BAGHDAD (AP) — Baghdad's Christians came under attack again Wednesday when a coordinated series of roadside bombs blew up in predominantly Christian neighborhoods, killing five people. The blasts came less than two weeks after insurgents besieged a church and killed 68 people in an assault that drew international condemnation.
Police said at least 11 roadside bombs went off within an hour in three predominantly Christian areas of central Baghdad. Four blasts hit houses belonging to Christians and two mortar rounds struck Christian enclaves in the southern predominantly Sunni neighborhood of Dora. Two bombs planted in deserted Christian homes in western Baghdad destroyed two houses.
It was the third attack targeting Christians since the church siege on Oct. 31. Late Tuesday, a series of bombs hit three empty houses belonging to Christians in western Baghdad but no one was hurt.
An al–Qaida–linked group claimed responsibility for the church attack and threatened more violence against Iraq's Christian community.
The threat left many Christians in the country wondering whether it was time to flee their homeland.
"We were terrified by the explosions," said Juleit Hana, a 33–year–old Christian who lives in one of the neighborhoods targeted Wednesday. She was having breakfast with her daughter when she heard the bombs go off. She vowed to leave the country.
"It's not worth staying in a country where the government is not able to protect you even when you are sitting in your house," she said.
The new attacks struck as Iraq's minority Christian community was still in shock over the massacre at Baghdad's main Catholic cathedral, Our Lady of Salvation. It was the worst attack against the Christian minority since the 2003–U.S. led invasion that set the stage for fierce sectarian fighting between Shiite and Sunni Muslim sects, which killed tens of thousands of civilians.
Church officials said Wednesday that 56 Christians had died in the church massacre. Police officials said 12 others also died.
Security was beefed up around churches in Baghdad after the massacre, possibly pushing the militants to seek easier targets, such as Christian homes. Layers of police protect most Shiite shrines in Iraq, and as a result, militants began targeting Shiite pilgrims on their way to visit the shrines.
Sunni Islamic militants such as al–Qaida consider both Shiites and Christians to be nonbelievers. They have also questioned whether Iraq's Christians are loyal to Christian countries in the West or to Iraq as a way to justify their attacks.
Iraq's top Catholic prelate, Chaldean Cardinal Emmanuel III Delly has encouraged the remaining 1.5 million Christians to stay in the country and called on the authorities for more protection. Catholic officials estimate that more than 1 million Christians fled Iraq since Saddam Hussein's regime fell.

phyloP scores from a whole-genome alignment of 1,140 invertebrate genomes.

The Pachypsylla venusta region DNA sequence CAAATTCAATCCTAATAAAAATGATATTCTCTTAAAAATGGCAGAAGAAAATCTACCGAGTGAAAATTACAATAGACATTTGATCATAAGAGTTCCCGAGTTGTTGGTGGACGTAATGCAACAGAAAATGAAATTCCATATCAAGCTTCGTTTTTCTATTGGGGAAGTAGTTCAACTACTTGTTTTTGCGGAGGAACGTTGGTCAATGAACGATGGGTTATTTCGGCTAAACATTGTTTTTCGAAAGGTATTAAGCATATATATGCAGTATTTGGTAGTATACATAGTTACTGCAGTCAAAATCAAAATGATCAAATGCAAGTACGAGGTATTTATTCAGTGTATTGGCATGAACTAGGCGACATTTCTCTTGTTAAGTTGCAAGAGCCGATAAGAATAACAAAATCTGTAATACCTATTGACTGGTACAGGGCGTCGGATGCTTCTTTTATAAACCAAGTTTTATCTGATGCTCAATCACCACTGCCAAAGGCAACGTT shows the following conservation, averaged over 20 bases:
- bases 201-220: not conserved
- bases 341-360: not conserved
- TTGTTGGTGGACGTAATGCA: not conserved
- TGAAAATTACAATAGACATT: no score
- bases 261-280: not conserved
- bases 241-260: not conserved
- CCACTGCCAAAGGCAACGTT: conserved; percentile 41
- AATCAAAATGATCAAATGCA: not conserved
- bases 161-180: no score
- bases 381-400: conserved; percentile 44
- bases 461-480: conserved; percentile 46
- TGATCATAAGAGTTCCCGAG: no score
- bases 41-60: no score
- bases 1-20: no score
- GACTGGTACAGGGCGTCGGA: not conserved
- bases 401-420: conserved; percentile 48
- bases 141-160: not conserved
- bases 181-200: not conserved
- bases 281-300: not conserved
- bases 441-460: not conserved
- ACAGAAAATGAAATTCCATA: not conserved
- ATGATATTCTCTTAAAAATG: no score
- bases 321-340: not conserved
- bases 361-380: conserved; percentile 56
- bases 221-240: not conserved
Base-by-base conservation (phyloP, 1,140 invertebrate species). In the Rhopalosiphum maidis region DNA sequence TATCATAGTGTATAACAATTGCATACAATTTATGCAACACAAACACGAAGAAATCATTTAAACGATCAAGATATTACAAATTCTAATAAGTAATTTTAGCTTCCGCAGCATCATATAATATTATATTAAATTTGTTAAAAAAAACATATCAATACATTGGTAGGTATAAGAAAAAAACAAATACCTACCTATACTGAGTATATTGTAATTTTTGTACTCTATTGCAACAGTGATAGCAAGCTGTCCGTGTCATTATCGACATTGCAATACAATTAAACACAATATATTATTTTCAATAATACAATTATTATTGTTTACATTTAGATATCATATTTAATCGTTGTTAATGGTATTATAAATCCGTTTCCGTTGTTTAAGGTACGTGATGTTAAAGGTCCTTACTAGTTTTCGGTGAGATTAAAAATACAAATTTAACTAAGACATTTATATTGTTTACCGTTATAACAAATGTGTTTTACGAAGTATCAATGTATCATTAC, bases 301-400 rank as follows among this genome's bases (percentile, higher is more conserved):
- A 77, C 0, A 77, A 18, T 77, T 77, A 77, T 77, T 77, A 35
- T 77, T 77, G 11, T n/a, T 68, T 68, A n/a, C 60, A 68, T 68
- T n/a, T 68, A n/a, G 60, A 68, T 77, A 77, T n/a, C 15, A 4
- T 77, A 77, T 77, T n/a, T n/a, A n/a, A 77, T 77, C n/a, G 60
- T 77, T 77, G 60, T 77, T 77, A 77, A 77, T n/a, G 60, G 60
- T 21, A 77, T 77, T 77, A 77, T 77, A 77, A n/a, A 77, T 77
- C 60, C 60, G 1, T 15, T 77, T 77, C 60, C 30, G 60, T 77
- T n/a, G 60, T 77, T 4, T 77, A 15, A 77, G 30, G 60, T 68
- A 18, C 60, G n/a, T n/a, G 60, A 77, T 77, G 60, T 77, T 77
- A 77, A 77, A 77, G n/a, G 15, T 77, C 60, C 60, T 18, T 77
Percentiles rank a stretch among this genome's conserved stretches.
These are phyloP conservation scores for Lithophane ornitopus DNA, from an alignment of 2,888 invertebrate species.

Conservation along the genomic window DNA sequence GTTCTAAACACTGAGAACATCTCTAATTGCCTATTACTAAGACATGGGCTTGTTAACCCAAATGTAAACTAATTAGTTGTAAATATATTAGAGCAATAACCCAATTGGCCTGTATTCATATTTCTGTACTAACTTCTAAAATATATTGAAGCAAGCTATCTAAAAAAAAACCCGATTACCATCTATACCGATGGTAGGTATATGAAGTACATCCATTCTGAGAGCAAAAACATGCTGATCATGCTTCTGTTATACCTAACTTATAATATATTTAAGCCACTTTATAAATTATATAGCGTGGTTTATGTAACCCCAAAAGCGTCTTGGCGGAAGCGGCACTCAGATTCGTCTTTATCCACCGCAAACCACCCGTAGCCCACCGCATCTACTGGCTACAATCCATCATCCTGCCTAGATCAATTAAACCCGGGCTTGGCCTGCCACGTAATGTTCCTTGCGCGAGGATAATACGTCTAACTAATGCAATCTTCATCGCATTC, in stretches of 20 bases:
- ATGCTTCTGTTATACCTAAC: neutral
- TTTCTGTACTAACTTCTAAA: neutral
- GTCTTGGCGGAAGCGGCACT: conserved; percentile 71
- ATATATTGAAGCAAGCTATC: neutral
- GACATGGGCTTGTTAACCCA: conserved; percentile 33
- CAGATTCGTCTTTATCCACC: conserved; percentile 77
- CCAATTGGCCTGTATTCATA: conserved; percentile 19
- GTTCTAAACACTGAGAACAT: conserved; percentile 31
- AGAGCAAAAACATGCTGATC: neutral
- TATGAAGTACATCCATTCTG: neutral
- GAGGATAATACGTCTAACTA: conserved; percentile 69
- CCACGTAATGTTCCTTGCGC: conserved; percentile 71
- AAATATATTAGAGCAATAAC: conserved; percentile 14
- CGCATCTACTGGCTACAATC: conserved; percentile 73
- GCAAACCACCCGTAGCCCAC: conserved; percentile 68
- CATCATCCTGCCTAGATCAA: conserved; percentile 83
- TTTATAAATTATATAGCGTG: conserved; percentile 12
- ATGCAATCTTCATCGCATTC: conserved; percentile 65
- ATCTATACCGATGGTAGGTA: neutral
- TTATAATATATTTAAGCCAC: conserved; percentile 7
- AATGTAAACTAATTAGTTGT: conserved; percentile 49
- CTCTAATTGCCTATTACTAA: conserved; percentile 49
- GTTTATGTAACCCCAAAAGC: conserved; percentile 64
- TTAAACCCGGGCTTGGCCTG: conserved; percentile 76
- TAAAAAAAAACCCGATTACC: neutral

Amal, a 50–year–old Christian resident of eastern Baghdad who only gave her first name for fear of retribution, said the attacks won't succeed at driving Christians out.
"We are Iraqis and those attackers want us to leave," said Amal, a mother of four. "We've lived in Iraq for so long. It our home."
The Vatican's secretary of state, Cardinal Tarcisio Bertone, urged Iraqi authorities to seriously consider the Vatican's plea that they better protect Christians.
"It's a very painful situation," the ANSA news agency quoted Bertone as saying Wednesday. The Holy See recently held a meeting of Mideast bishops in Rome to discuss the plight of Christians in the region.
The bishops praised those who had stayed "in times of adversity, suffering and anguish" and encouraged those who were forced to leave to one day return to their homelands.
An al–Qaida statement has also threatened Christians across the Middle East unless Egypt's Coptic Orthodox Church releases women who the terror group claims are held captive for converting to Islam.
Police and hospital officials said 20 people were also wounded in Wednesday's violence. It was not immediately clear how many of the casualties were Christian. All officials spoke on condition of anonymity because they were not authorized to speak to the media.
Younadem Kana, a Christian member of the Iraqi parliament, blamed security officials for failing to protect the Christians and said that Wednesday's bombings exposed "grave flaws in the structure and the work of Iraq's security forces."
He said attacks will continue as long as Iraq remains without a government that represents all Iraqis.
The country's political leaders are to meet in Baghdad Wednesday for the third consecutive day for talks focused on the formation of a new government. For the past eight months since March 7 elections, Iraqi politicians have failed to agree on a government that would include the Sunni–backed coalition led by Ayad Allawi, which narrowly defeated Prime Minister Nouri al–Maliki's Shiite–dominated bloc.
At stake is whether Iraq has an inclusive government of both the majority Shiites and the minority Sunnis or a Shiite–dominated government with the Sunnis largely in opposition — a recipe that many worry will turn the country back to the sectarian violence of a few years ago.
Associated Press (News - Alert) writer Sameer N. Yacoub in Amman, Jordan, contributed to this report.